ngland 1966 World Cup hero Sir Geoff Hurst has offered to donate his brain for dementia research after his death.
Hurst’s former England teammates Jack Charlton, Martin Peters, Ray Wilson and Nobby Stiles have all died in recent years after suffering with the disease, while Bobby Charlton has also been diagnosed.
The passing of such legends has led to renewed calls for more thorough investigations into the link between football and conditions such as dementia and Alzheimer’s, and speaking to The Mirror, Hurst said he would “absolutely” be willing to donate his own brain to help research.
“I’ve never been asked that question before and my straight answer is yes if it helps,” he told the newspaper. “If I could help, families who have people die and donate their organs, I think that’s a fantastic thing for other people.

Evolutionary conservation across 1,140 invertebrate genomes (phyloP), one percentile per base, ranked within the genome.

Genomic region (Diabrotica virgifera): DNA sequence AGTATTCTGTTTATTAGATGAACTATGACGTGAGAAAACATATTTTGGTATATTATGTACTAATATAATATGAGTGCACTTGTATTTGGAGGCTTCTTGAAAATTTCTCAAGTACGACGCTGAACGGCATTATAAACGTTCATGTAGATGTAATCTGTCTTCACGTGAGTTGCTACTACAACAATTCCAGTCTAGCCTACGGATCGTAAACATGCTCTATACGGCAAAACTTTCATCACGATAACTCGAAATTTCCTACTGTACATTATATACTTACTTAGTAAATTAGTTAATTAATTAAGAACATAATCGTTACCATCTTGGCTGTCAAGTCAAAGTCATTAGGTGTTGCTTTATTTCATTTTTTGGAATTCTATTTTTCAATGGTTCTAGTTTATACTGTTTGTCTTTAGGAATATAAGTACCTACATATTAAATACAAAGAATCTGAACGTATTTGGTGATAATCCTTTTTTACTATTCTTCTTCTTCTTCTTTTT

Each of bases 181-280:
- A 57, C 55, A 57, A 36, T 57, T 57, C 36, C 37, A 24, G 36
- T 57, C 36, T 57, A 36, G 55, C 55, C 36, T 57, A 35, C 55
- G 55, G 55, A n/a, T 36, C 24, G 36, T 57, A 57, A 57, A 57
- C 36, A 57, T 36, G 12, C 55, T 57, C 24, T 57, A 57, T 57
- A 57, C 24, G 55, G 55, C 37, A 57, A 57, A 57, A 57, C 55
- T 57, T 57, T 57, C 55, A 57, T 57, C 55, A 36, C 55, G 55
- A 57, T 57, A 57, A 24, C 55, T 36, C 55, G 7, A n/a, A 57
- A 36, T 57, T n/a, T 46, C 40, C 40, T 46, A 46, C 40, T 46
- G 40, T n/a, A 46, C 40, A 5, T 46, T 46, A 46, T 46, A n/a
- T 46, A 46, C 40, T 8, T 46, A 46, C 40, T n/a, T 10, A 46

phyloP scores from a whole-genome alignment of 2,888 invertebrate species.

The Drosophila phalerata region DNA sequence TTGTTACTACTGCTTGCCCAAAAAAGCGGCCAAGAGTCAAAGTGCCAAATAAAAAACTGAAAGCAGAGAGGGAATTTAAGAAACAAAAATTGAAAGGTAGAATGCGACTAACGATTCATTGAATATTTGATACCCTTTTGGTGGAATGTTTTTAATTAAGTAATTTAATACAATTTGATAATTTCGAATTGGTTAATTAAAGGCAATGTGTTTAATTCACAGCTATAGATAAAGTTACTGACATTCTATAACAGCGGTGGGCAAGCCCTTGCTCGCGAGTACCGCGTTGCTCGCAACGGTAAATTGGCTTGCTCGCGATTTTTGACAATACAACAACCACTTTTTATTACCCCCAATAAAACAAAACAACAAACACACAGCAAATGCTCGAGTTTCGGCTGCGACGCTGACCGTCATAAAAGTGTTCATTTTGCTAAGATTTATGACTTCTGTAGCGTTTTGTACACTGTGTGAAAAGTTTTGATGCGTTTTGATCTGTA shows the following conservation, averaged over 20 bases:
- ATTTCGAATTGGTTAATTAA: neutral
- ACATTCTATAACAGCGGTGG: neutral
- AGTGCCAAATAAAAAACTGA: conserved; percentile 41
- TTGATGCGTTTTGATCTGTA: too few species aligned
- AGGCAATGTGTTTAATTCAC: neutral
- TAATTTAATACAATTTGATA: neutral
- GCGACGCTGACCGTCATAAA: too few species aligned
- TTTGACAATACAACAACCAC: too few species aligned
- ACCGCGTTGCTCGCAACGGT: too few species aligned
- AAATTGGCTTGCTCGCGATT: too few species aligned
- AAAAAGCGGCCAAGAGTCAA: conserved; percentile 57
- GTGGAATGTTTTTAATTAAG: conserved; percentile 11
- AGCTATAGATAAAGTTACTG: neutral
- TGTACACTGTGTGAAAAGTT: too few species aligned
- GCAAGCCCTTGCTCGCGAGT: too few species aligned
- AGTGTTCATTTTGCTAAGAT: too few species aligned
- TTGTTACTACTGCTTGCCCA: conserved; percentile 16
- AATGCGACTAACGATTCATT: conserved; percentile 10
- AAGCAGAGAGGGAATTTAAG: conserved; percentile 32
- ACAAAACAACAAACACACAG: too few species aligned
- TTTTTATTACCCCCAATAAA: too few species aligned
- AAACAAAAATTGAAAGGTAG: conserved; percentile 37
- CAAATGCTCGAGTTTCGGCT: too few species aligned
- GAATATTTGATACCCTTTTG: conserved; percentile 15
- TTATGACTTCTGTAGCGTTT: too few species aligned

“So if I could help in that way, I would discuss it with my wife and she would have no objections to me doing. The straightforward answer would be yes.”
The 78-year-old, who along with Bobby Charlton, Roger Hunt and George Cohen, is one of the only survivors from the ’66 final win over West Germany, also said he would support a ban on heading in children’s football in relation to the disease.
“I think kids heading the ball now when their brains are not fully developed or have fully matured and that is obviously a very serious and sensitive issue that’s got to be addressed as well,” he added.
“I think stopping at that young age, when the brain has not matured like an adult, must be looked at. I don’t think it would destroy the enjoyment of kids’ football or grassroots football. That would be a very strong and sensible suggestion.”